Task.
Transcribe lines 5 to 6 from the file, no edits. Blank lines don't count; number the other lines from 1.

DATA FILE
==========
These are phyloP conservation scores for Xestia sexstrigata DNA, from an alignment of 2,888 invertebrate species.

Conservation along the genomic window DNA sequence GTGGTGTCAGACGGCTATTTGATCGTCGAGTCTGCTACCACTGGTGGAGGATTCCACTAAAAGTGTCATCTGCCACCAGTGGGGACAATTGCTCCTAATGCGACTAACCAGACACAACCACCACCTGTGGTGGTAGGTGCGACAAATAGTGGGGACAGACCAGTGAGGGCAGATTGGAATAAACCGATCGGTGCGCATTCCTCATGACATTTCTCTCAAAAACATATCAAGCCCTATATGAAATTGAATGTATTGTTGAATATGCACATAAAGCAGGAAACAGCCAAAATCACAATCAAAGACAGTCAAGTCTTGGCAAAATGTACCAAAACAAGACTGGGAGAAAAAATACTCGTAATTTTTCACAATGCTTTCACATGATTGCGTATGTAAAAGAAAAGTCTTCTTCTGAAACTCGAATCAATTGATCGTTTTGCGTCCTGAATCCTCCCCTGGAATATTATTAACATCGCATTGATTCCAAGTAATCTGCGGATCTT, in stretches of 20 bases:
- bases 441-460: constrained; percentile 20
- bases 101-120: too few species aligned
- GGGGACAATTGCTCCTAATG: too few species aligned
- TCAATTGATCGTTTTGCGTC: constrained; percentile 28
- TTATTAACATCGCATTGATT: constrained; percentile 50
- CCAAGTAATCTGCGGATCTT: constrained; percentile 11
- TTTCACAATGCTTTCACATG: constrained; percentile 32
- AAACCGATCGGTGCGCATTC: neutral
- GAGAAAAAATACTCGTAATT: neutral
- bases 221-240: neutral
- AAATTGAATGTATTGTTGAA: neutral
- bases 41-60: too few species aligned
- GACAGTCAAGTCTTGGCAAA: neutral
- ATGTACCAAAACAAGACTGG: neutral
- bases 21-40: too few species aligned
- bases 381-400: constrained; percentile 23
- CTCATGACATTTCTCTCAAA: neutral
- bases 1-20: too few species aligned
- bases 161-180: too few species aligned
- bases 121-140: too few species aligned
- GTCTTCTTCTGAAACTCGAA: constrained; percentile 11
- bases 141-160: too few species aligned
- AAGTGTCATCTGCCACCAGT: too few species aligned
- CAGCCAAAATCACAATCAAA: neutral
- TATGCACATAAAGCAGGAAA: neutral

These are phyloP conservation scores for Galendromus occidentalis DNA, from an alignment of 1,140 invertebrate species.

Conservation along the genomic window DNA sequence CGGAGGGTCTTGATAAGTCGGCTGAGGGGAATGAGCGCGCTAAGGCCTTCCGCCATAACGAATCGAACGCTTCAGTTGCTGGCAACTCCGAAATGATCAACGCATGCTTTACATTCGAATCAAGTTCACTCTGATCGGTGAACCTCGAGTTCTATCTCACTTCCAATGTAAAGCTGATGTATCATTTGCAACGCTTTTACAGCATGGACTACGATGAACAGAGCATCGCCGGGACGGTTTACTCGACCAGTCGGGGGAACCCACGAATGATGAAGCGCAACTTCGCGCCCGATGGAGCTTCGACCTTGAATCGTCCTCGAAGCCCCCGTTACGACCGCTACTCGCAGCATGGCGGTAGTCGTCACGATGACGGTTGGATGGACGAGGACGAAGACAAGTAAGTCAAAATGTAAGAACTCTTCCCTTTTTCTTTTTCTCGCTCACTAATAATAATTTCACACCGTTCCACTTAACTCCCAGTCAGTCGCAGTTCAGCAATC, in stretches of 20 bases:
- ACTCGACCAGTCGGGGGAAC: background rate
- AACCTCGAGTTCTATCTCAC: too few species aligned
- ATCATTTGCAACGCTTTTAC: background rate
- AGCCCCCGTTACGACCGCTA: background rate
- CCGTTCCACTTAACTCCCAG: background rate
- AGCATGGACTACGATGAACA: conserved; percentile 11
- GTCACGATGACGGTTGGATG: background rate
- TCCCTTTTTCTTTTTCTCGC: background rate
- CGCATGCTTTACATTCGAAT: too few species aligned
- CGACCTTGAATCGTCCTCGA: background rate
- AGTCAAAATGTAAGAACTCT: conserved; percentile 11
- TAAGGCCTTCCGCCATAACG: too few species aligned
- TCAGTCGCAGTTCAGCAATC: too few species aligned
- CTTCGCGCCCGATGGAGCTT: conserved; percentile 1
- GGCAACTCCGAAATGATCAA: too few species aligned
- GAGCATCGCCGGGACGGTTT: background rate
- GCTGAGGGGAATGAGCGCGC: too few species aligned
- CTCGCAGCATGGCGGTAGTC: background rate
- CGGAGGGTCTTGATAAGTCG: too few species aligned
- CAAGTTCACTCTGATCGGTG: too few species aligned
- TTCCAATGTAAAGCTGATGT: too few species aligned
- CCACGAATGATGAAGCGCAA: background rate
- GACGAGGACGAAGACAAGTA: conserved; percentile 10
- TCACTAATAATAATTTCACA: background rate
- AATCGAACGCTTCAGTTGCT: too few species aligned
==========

- GGGGACAATTGCTCCTAATG: too few species aligned
- TCAATTGATCGTTTTGCGTC: constrained; percentile 28